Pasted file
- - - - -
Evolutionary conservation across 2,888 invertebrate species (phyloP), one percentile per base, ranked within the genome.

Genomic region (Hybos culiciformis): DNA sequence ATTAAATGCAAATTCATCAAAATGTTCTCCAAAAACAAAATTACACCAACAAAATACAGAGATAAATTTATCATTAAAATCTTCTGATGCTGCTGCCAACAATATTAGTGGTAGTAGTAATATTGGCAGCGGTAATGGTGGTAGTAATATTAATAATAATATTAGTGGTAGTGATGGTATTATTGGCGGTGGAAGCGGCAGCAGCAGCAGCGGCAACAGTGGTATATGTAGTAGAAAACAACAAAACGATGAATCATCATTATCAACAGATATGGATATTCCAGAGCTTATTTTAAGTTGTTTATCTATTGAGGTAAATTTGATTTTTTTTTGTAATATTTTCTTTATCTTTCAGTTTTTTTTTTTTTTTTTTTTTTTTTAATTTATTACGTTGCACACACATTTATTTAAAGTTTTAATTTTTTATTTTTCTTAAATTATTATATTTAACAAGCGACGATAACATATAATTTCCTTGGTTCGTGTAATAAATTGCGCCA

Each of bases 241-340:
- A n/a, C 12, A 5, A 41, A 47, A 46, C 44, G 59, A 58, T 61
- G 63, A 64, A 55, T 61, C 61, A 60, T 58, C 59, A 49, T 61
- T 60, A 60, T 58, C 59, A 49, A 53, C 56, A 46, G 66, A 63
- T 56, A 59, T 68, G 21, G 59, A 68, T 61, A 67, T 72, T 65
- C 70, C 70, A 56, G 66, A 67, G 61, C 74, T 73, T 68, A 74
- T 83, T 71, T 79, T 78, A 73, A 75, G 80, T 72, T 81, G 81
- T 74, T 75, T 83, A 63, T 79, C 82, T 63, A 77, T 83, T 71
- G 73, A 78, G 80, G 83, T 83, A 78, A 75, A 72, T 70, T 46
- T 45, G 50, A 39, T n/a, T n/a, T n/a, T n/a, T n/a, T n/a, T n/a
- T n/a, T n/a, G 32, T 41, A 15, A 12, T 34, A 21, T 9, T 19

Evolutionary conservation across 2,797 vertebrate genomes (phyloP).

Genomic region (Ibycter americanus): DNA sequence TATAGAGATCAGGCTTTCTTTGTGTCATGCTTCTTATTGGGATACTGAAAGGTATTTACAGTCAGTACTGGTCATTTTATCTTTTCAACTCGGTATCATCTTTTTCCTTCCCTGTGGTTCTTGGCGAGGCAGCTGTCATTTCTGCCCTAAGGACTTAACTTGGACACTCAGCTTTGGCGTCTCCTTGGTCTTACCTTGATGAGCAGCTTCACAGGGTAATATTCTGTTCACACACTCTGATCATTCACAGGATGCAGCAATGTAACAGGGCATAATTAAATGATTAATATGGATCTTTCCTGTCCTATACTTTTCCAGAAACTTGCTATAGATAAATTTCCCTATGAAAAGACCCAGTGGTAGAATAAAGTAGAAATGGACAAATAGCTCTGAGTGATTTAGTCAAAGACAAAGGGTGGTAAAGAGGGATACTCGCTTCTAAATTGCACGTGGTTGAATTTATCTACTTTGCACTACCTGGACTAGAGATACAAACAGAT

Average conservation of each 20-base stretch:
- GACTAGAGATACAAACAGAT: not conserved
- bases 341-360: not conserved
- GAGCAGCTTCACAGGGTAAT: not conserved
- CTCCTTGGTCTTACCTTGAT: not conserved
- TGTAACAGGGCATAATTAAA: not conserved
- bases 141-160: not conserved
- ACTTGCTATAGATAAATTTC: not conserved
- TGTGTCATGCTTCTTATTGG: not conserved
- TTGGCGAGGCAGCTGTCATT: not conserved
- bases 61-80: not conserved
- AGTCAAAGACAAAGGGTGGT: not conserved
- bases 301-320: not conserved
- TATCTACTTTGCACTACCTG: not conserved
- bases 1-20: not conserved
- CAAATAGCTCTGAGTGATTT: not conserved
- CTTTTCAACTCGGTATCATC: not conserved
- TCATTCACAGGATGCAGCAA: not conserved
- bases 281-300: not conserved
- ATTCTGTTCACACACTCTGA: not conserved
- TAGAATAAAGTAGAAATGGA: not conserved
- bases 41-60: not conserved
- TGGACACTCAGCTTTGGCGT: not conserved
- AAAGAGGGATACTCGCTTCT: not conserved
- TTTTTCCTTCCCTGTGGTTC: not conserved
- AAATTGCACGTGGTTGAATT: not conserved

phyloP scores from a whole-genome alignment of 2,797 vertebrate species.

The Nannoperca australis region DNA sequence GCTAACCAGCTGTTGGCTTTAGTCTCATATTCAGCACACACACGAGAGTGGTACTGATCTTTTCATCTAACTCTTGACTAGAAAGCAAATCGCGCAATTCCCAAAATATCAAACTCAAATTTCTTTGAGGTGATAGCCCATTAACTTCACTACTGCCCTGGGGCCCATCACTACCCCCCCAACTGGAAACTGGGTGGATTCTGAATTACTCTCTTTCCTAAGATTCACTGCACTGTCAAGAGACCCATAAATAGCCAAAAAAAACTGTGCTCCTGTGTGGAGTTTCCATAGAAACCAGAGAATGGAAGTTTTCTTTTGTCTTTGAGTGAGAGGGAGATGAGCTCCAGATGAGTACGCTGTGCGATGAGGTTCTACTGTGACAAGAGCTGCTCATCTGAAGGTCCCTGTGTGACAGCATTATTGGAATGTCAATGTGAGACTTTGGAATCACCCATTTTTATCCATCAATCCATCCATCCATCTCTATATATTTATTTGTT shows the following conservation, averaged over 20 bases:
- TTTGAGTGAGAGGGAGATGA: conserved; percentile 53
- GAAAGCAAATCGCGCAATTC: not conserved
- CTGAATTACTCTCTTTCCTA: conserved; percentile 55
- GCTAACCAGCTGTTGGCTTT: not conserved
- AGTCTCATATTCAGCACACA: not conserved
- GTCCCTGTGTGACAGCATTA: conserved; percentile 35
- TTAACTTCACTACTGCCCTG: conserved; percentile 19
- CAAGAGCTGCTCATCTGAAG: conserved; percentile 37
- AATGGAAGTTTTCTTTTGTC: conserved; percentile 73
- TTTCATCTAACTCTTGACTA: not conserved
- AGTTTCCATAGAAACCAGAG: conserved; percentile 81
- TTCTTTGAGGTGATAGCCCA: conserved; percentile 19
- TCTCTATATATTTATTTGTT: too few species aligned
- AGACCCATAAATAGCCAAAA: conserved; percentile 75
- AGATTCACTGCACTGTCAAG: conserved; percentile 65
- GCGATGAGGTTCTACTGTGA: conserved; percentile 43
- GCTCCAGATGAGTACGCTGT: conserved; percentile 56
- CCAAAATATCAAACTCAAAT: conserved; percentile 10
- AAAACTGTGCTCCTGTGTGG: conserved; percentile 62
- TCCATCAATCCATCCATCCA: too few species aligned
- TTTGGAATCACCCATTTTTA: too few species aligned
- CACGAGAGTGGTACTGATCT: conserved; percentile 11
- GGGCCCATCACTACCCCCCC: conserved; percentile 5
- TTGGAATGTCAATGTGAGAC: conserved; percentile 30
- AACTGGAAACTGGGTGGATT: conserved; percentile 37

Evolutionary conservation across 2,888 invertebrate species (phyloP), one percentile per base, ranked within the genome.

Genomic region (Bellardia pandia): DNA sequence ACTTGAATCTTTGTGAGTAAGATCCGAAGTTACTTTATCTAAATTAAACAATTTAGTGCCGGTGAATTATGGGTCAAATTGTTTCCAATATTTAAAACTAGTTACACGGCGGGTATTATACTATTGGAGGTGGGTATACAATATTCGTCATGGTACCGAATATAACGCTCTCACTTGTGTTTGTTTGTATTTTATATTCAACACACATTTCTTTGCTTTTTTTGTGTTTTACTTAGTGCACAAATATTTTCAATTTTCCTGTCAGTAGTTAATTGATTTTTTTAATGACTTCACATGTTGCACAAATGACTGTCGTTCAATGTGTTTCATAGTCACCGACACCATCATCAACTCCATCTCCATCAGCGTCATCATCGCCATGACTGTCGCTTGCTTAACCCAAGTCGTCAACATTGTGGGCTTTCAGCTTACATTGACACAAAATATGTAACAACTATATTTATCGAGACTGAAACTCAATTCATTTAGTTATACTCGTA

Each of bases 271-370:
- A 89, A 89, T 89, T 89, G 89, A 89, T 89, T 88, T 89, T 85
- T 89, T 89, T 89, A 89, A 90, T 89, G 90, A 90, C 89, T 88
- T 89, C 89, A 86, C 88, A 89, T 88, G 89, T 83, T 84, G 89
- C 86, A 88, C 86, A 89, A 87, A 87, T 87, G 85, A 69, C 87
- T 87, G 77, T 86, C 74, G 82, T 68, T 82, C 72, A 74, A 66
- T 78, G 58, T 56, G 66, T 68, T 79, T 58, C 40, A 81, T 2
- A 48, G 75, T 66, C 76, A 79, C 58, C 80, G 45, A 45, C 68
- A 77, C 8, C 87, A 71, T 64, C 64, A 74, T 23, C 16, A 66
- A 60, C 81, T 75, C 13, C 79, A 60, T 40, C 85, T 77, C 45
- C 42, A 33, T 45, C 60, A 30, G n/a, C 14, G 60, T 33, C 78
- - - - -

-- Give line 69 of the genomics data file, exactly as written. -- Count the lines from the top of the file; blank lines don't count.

Evolutionary conservation across 2,888 invertebrate species (phyloP), one percentile per base, ranked within the genome.